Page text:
Thursday, February 21, 2008

Keith Fife Features in CNET

CNET: Keith Fife and his colleagues from Stanford University presented a multi-aperture image sensor on the recent ISSCC. Fife's 3MP prototype divides the pixel array into slightly overlapping 16x16-pixel patches called subarrays. Each subarray has one common microlens - thus the term multi-aperture.

The image differences from one subarray to the next can be used to extract the distance information from the image. Keith also claims other potential advantages, like improved noise filtering.

I don't think this sensor has its market yet, but it's always interesting to see fresh ideas, very different from what others are doing. This is why I like Keith Fife's papers.


  1. The multi-aperture idea on its own is not new. I've seen a spectacular demonstration of a 3D endoscope a few years back using a very similar multi-aperture idea on a standard CCD. Us patent 6704043 describes it.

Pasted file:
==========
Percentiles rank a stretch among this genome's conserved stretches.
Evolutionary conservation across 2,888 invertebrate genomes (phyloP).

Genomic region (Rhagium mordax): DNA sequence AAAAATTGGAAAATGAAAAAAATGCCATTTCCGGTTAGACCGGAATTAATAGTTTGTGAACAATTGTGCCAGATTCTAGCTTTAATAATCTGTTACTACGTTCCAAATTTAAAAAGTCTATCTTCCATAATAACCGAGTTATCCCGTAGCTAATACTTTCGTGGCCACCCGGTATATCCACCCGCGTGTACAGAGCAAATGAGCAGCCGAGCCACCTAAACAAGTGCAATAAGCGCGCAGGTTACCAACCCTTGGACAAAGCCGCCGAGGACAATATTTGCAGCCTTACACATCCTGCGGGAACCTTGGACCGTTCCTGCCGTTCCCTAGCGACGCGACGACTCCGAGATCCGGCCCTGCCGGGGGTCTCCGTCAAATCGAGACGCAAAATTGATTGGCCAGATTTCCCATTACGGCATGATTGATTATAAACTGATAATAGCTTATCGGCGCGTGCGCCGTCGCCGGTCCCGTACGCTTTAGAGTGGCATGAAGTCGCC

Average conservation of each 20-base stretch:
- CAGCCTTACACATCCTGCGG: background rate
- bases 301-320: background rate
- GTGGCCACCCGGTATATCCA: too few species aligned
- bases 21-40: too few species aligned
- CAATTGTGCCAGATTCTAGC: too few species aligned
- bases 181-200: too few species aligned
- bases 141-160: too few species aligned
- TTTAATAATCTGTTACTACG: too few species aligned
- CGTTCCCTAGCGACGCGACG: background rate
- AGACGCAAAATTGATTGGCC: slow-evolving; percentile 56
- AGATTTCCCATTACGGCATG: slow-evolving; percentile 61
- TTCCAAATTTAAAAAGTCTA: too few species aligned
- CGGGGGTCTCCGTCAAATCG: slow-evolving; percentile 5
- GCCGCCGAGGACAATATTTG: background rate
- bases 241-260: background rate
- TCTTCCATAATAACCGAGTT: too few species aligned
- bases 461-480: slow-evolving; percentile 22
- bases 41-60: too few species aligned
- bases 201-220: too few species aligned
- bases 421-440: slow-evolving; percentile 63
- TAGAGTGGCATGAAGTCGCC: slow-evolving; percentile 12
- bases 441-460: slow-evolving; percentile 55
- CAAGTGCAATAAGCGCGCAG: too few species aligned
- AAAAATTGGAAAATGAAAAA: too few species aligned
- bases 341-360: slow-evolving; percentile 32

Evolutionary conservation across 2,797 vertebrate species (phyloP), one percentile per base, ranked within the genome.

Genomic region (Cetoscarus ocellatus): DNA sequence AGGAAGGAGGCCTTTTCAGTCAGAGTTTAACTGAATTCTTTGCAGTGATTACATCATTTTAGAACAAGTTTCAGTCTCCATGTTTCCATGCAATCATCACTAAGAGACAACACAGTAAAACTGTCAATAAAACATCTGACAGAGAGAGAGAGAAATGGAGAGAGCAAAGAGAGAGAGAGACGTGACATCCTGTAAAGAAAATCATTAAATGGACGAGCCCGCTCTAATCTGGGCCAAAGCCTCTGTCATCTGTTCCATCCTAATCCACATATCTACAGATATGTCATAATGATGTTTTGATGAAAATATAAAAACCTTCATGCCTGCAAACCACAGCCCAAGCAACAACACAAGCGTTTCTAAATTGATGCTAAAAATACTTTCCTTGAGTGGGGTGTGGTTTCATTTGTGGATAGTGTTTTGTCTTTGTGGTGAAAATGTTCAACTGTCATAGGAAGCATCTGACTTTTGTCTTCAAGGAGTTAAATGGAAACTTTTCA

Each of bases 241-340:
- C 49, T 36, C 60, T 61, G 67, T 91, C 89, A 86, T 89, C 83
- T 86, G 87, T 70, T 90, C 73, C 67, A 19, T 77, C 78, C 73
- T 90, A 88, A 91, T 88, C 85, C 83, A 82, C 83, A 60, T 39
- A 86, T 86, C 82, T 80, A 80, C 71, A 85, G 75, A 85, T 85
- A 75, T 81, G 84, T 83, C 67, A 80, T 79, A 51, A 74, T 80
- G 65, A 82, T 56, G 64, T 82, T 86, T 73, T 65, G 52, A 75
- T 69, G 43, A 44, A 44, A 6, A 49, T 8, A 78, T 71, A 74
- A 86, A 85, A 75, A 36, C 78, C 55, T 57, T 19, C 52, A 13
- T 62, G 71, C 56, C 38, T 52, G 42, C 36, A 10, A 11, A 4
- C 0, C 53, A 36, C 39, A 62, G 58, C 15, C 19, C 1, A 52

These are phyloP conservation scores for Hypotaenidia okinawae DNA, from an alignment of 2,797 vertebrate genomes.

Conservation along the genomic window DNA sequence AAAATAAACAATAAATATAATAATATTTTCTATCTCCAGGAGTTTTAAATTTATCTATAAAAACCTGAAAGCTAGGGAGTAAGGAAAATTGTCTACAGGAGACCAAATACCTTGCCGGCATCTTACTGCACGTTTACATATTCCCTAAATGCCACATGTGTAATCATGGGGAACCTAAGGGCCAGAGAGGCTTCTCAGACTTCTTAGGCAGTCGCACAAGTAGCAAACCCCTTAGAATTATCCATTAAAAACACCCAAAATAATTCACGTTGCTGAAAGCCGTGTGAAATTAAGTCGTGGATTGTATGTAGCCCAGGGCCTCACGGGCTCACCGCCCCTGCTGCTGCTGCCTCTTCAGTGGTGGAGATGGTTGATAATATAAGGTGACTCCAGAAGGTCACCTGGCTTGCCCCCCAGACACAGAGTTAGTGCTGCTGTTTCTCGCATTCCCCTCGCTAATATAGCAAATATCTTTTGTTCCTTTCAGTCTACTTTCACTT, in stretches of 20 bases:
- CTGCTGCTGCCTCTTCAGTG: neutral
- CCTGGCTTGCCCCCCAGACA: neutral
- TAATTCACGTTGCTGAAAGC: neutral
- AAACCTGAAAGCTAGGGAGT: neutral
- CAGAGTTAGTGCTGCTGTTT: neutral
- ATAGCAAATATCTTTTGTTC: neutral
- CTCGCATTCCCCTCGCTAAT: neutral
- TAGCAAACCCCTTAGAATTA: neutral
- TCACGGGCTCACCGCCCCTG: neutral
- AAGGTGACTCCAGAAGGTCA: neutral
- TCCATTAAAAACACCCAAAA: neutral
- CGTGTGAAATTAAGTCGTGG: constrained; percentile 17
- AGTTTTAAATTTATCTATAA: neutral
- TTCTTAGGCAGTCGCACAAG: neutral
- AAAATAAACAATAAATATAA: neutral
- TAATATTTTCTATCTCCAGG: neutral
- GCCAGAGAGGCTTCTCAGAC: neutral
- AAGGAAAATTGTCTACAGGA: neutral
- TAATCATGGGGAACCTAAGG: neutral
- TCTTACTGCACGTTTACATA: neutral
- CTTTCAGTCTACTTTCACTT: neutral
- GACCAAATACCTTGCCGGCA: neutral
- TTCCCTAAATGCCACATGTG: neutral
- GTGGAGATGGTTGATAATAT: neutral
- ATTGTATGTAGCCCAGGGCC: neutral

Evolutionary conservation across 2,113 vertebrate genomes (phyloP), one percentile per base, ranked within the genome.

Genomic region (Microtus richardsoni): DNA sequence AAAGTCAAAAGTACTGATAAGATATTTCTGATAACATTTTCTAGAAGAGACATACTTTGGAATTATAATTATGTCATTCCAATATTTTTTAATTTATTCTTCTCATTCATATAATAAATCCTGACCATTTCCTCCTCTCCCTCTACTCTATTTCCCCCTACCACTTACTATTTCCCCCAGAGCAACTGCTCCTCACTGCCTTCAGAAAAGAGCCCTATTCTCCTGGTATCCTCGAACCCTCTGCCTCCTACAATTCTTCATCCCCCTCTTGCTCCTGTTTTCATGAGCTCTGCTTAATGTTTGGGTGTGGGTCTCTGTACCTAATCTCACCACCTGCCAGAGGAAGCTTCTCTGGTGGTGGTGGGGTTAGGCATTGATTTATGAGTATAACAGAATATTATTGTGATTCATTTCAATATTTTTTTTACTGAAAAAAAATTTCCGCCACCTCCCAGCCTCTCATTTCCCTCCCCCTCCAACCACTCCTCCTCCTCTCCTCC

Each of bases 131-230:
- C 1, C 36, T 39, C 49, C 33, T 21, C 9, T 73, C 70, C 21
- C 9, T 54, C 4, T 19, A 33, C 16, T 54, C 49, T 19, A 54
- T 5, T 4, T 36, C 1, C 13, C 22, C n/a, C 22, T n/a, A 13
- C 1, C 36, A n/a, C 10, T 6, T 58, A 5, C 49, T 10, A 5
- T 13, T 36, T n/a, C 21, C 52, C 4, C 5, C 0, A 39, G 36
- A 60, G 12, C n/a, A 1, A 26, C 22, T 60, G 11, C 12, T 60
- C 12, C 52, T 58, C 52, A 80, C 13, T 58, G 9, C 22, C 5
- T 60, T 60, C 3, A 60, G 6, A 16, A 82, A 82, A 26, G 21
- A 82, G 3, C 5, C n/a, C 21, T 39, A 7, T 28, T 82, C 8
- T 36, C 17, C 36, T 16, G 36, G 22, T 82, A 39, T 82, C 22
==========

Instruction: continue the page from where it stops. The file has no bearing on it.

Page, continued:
But Keith's implementation in CMOS and integration with the small pixels are indeed very nice.

  2. Wow! Collective knowledge can make wonders! I've never heard about this idea, other than from Keith's and his co-workers papers and presentations, starting from about a year ago.

    I think the prior art you posted would come as a surprise for Stanford guys as well.

    By the way, Keith's ISSCC paper describes CCD too, even though his CCD is made in CMOS process. So, the difference between the prior art and the Stanford group's work is even smaller.


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